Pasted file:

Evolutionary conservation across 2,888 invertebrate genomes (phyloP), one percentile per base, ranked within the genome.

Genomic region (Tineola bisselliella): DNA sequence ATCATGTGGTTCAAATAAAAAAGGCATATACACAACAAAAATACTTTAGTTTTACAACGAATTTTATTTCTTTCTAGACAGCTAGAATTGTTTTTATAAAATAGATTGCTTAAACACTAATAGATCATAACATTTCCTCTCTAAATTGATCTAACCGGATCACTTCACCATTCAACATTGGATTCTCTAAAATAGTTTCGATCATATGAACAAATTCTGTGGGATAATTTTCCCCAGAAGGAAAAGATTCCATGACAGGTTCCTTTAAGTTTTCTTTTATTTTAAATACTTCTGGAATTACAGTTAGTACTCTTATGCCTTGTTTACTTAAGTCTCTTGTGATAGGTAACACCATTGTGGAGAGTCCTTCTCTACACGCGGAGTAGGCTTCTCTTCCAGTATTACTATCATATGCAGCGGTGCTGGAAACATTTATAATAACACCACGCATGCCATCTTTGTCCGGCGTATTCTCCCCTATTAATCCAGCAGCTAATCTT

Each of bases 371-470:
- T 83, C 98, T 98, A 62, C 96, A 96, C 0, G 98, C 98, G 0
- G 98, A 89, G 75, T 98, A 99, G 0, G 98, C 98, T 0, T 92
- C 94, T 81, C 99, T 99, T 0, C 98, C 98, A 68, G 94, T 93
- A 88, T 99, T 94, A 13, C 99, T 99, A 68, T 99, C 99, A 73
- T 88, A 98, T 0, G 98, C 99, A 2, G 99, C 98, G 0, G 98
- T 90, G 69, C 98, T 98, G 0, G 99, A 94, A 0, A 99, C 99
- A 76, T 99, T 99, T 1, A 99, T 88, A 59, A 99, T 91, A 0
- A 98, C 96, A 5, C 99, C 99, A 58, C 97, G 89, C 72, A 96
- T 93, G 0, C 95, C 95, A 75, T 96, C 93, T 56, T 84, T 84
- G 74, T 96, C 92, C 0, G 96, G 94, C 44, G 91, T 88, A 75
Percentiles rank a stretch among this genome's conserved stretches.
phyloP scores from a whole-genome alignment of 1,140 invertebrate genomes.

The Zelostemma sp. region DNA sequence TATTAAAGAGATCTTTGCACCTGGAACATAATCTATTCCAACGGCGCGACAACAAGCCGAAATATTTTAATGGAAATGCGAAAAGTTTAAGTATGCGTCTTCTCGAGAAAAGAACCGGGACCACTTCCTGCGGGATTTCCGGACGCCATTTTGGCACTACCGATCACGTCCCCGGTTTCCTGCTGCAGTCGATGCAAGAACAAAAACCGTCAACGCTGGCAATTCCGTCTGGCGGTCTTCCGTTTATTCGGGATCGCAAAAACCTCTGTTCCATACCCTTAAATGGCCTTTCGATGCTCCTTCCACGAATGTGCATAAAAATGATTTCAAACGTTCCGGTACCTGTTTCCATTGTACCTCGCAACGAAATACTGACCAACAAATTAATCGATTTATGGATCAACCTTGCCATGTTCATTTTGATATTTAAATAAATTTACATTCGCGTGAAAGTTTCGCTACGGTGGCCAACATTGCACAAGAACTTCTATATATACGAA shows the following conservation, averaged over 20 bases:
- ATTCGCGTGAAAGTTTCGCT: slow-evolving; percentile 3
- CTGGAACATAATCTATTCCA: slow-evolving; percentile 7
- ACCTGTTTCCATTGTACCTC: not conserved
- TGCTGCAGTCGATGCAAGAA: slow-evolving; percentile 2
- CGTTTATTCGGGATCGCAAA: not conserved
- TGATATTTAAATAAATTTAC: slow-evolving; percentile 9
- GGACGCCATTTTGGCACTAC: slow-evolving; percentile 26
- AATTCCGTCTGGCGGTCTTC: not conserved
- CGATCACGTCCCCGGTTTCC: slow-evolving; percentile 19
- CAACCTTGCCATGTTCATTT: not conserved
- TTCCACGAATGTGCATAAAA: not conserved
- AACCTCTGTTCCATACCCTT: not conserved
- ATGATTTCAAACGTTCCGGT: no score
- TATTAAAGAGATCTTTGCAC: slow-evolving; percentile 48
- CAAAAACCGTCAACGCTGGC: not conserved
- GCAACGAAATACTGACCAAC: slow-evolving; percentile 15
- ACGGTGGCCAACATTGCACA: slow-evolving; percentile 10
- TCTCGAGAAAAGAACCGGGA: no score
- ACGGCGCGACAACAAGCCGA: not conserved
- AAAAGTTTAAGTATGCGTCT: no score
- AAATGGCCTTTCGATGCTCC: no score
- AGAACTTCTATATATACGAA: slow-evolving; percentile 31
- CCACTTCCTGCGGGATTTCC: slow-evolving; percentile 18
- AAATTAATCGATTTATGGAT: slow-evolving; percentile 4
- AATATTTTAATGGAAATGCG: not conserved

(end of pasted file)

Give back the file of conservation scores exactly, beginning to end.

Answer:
Evolutionary conservation across 2,888 invertebrate genomes (phyloP), one percentile per base, ranked within the genome.

Genomic region (Tineola bisselliella): DNA sequence ATCATGTGGTTCAAATAAAAAAGGCATATACACAACAAAAATACTTTAGTTTTACAACGAATTTTATTTCTTTCTAGACAGCTAGAATTGTTTTTATAAAATAGATTGCTTAAACACTAATAGATCATAACATTTCCTCTCTAAATTGATCTAACCGGATCACTTCACCATTCAACATTGGATTCTCTAAAATAGTTTCGATCATATGAACAAATTCTGTGGGATAATTTTCCCCAGAAGGAAAAGATTCCATGACAGGTTCCTTTAAGTTTTCTTTTATTTTAAATACTTCTGGAATTACAGTTAGTACTCTTATGCCTTGTTTACTTAAGTCTCTTGTGATAGGTAACACCATTGTGGAGAGTCCTTCTCTACACGCGGAGTAGGCTTCTCTTCCAGTATTACTATCATATGCAGCGGTGCTGGAAACATTTATAATAACACCACGCATGCCATCTTTGTCCGGCGTATTCTCCCCTATTAATCCAGCAGCTAATCTT

Each of bases 371-470:
- T 83, C 98, T 98, A 62, C 96, A 96, C 0, G 98, C 98, G 0
- G 98, A 89, G 75, T 98, A 99, G 0, G 98, C 98, T 0, T 92
- C 94, T 81, C 99, T 99, T 0, C 98, C 98, A 68, G 94, T 93
- A 88, T 99, T 94, A 13, C 99, T 99, A 68, T 99, C 99, A 73
- T 88, A 98, T 0, G 98, C 99, A 2, G 99, C 98, G 0, G 98
- T 90, G 69, C 98, T 98, G 0, G 99, A 94, A 0, A 99, C 99
- A 76, T 99, T 99, T 1, A 99, T 88, A 59, A 99, T 91, A 0
- A 98, C 96, A 5, C 99, C 99, A 58, C 97, G 89, C 72, A 96
- T 93, G 0, C 95, C 95, A 75, T 96, C 93, T 56, T 84, T 84
- G 74, T 96, C 92, C 0, G 96, G 94, C 44, G 91, T 88, A 75
Percentiles rank a stretch among this genome's conserved stretches.
phyloP scores from a whole-genome alignment of 1,140 invertebrate genomes.

The Zelostemma sp. region DNA sequence TATTAAAGAGATCTTTGCACCTGGAACATAATCTATTCCAACGGCGCGACAACAAGCCGAAATATTTTAATGGAAATGCGAAAAGTTTAAGTATGCGTCTTCTCGAGAAAAGAACCGGGACCACTTCCTGCGGGATTTCCGGACGCCATTTTGGCACTACCGATCACGTCCCCGGTTTCCTGCTGCAGTCGATGCAAGAACAAAAACCGTCAACGCTGGCAATTCCGTCTGGCGGTCTTCCGTTTATTCGGGATCGCAAAAACCTCTGTTCCATACCCTTAAATGGCCTTTCGATGCTCCTTCCACGAATGTGCATAAAAATGATTTCAAACGTTCCGGTACCTGTTTCCATTGTACCTCGCAACGAAATACTGACCAACAAATTAATCGATTTATGGATCAACCTTGCCATGTTCATTTTGATATTTAAATAAATTTACATTCGCGTGAAAGTTTCGCTACGGTGGCCAACATTGCACAAGAACTTCTATATATACGAA shows the following conservation, averaged over 20 bases:
- ATTCGCGTGAAAGTTTCGCT: slow-evolving; percentile 3
- CTGGAACATAATCTATTCCA: slow-evolving; percentile 7
- ACCTGTTTCCATTGTACCTC: not conserved
- TGCTGCAGTCGATGCAAGAA: slow-evolving; percentile 2
- CGTTTATTCGGGATCGCAAA: not conserved
- TGATATTTAAATAAATTTAC: slow-evolving; percentile 9
- GGACGCCATTTTGGCACTAC: slow-evolving; percentile 26
- AATTCCGTCTGGCGGTCTTC: not conserved
- CGATCACGTCCCCGGTTTCC: slow-evolving; percentile 19
- CAACCTTGCCATGTTCATTT: not conserved
- TTCCACGAATGTGCATAAAA: not conserved
- AACCTCTGTTCCATACCCTT: not conserved
- ATGATTTCAAACGTTCCGGT: no score
- TATTAAAGAGATCTTTGCAC: slow-evolving; percentile 48
- CAAAAACCGTCAACGCTGGC: not conserved
- GCAACGAAATACTGACCAAC: slow-evolving; percentile 15
- ACGGTGGCCAACATTGCACA: slow-evolving; percentile 10
- TCTCGAGAAAAGAACCGGGA: no score
- ACGGCGCGACAACAAGCCGA: not conserved
- AAAAGTTTAAGTATGCGTCT: no score
- AAATGGCCTTTCGATGCTCC: no score
- AGAACTTCTATATATACGAA: slow-evolving; percentile 31
- CCACTTCCTGCGGGATTTCC: slow-evolving; percentile 18
- AAATTAATCGATTTATGGAT: slow-evolving; percentile 4
- AATATTTTAATGGAAATGCG: not conserved